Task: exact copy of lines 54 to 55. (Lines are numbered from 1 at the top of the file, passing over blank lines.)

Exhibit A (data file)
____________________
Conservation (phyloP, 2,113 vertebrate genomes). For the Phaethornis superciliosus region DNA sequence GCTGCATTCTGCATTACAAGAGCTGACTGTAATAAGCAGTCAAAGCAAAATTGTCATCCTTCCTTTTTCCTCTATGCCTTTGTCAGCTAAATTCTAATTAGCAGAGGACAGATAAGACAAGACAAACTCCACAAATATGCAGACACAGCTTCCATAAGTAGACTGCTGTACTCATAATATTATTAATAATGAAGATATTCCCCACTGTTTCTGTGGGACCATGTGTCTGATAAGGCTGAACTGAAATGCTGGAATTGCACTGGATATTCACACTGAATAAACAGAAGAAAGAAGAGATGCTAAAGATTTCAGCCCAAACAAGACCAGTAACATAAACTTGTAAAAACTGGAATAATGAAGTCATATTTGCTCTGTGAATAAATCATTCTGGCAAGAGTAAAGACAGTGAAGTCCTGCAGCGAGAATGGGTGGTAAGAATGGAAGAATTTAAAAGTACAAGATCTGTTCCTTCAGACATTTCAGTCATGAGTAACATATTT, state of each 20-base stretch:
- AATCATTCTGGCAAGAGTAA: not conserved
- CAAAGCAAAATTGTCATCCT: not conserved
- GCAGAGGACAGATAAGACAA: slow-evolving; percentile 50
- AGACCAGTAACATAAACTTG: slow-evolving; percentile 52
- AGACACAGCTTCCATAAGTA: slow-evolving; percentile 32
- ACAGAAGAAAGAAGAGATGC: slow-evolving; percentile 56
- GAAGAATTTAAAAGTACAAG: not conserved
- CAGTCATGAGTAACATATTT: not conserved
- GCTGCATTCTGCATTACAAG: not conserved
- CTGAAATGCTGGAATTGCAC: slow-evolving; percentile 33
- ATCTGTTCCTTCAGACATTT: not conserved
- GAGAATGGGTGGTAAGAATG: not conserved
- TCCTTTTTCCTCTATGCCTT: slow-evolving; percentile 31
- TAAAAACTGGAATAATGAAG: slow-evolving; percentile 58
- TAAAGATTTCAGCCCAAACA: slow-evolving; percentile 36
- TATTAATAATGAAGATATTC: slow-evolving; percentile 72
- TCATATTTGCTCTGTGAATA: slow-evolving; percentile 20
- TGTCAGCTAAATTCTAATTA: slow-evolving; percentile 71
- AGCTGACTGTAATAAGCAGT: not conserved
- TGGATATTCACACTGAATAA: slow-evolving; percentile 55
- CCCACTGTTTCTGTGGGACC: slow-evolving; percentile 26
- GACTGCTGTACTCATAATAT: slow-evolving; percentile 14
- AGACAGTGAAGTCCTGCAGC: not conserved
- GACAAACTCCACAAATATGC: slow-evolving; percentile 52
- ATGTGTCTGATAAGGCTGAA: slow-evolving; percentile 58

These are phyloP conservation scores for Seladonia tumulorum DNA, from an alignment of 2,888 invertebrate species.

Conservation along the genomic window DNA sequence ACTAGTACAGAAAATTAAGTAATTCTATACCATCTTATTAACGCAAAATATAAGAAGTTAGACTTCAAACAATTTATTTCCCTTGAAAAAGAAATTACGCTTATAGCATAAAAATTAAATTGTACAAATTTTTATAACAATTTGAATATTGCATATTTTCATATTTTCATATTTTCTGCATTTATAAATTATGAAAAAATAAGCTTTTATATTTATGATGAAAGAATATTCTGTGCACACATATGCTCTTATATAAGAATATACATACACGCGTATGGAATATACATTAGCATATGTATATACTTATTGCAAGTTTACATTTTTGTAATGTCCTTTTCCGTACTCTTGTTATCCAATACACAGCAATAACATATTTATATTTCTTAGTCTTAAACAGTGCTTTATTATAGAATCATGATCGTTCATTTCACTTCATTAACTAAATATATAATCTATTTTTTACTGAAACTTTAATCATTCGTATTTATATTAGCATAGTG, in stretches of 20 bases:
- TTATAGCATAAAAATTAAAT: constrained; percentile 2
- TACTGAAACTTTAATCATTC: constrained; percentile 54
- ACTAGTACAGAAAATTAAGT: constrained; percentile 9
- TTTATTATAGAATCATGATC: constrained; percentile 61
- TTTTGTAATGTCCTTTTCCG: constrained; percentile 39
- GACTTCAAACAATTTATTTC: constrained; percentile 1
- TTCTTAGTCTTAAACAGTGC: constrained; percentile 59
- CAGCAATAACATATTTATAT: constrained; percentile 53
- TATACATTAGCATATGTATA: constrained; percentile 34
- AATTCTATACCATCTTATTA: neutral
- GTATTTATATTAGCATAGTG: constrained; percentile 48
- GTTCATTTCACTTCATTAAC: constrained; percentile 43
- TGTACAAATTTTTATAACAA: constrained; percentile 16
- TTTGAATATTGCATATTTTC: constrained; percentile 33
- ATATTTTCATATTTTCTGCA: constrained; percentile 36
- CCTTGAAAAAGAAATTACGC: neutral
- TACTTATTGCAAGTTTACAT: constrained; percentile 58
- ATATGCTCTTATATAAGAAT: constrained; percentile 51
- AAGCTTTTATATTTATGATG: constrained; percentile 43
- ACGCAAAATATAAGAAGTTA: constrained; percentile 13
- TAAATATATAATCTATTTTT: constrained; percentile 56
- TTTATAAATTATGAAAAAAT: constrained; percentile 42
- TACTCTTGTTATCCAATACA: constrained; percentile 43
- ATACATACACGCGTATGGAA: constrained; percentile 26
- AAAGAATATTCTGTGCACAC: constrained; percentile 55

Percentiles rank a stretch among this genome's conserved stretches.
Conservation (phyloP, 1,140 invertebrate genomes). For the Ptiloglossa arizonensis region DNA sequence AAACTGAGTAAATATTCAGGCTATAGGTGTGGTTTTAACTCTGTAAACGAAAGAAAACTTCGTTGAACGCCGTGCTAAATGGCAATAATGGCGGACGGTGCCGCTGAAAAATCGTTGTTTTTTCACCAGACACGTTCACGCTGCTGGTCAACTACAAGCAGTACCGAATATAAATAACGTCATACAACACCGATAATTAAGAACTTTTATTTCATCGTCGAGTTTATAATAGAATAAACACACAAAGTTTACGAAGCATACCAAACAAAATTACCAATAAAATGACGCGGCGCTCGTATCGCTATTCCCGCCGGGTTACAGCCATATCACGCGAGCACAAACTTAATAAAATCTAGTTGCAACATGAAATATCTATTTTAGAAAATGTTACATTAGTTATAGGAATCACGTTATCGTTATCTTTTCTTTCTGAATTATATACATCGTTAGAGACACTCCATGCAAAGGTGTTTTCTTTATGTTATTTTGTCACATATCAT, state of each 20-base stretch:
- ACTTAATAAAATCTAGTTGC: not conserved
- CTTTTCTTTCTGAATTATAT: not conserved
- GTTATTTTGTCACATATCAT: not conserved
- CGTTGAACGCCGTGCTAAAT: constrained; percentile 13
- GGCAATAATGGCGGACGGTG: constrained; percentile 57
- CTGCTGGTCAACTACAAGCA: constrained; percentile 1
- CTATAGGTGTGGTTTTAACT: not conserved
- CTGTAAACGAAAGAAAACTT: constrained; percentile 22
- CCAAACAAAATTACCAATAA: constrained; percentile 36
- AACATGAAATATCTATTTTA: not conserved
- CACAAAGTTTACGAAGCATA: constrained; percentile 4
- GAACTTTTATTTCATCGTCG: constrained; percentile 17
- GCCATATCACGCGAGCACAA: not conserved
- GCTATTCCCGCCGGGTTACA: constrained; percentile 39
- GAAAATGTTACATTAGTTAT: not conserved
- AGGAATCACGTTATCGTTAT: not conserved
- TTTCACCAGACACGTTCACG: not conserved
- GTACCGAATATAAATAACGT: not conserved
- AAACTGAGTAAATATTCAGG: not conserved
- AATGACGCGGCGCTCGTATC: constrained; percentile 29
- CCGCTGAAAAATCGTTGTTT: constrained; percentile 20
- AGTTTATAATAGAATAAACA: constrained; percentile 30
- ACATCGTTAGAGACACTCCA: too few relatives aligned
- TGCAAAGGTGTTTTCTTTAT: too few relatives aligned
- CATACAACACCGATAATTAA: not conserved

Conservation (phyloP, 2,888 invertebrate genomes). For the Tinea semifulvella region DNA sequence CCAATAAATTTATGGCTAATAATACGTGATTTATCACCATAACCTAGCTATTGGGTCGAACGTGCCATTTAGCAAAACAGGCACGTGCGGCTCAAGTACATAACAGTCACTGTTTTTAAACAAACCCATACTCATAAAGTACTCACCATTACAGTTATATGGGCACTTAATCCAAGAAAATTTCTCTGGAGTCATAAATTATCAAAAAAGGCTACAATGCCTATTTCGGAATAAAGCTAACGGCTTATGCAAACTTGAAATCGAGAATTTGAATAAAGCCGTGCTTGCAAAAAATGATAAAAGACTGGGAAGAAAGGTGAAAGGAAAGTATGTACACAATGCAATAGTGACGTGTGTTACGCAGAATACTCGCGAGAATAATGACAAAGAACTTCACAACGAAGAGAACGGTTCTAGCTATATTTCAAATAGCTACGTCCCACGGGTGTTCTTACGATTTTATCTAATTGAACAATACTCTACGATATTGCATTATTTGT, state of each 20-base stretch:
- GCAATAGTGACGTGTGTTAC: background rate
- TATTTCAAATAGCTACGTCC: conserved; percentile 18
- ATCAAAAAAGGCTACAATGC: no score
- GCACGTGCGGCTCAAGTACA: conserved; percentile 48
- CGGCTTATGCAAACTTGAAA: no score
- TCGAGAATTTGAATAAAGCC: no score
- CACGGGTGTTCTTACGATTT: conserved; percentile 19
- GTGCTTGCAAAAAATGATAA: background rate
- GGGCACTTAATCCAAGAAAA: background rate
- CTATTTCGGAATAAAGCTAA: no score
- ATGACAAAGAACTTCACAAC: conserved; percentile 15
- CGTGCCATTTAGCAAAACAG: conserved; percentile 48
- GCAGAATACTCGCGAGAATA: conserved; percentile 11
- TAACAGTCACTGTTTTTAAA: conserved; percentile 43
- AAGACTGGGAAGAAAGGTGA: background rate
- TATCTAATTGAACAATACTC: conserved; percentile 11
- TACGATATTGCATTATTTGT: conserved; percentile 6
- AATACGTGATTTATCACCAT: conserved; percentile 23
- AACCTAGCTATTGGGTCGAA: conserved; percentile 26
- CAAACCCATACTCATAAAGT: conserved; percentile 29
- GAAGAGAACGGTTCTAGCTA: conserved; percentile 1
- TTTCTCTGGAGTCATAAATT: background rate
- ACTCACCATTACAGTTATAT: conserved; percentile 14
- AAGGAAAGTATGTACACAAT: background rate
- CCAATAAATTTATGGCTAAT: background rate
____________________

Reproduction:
Percentiles rank a stretch among this genome's conserved stretches.
Conservation (phyloP, 1,140 invertebrate genomes). For the Ptiloglossa arizonensis region DNA sequence AAACTGAGTAAATATTCAGGCTATAGGTGTGGTTTTAACTCTGTAAACGAAAGAAAACTTCGTTGAACGCCGTGCTAAATGGCAATAATGGCGGACGGTGCCGCTGAAAAATCGTTGTTTTTTCACCAGACACGTTCACGCTGCTGGTCAACTACAAGCAGTACCGAATATAAATAACGTCATACAACACCGATAATTAAGAACTTTTATTTCATCGTCGAGTTTATAATAGAATAAACACACAAAGTTTACGAAGCATACCAAACAAAATTACCAATAAAATGACGCGGCGCTCGTATCGCTATTCCCGCCGGGTTACAGCCATATCACGCGAGCACAAACTTAATAAAATCTAGTTGCAACATGAAATATCTATTTTAGAAAATGTTACATTAGTTATAGGAATCACGTTATCGTTATCTTTTCTTTCTGAATTATATACATCGTTAGAGACACTCCATGCAAAGGTGTTTTCTTTATGTTATTTTGTCACATATCAT, state of each 20-base stretch: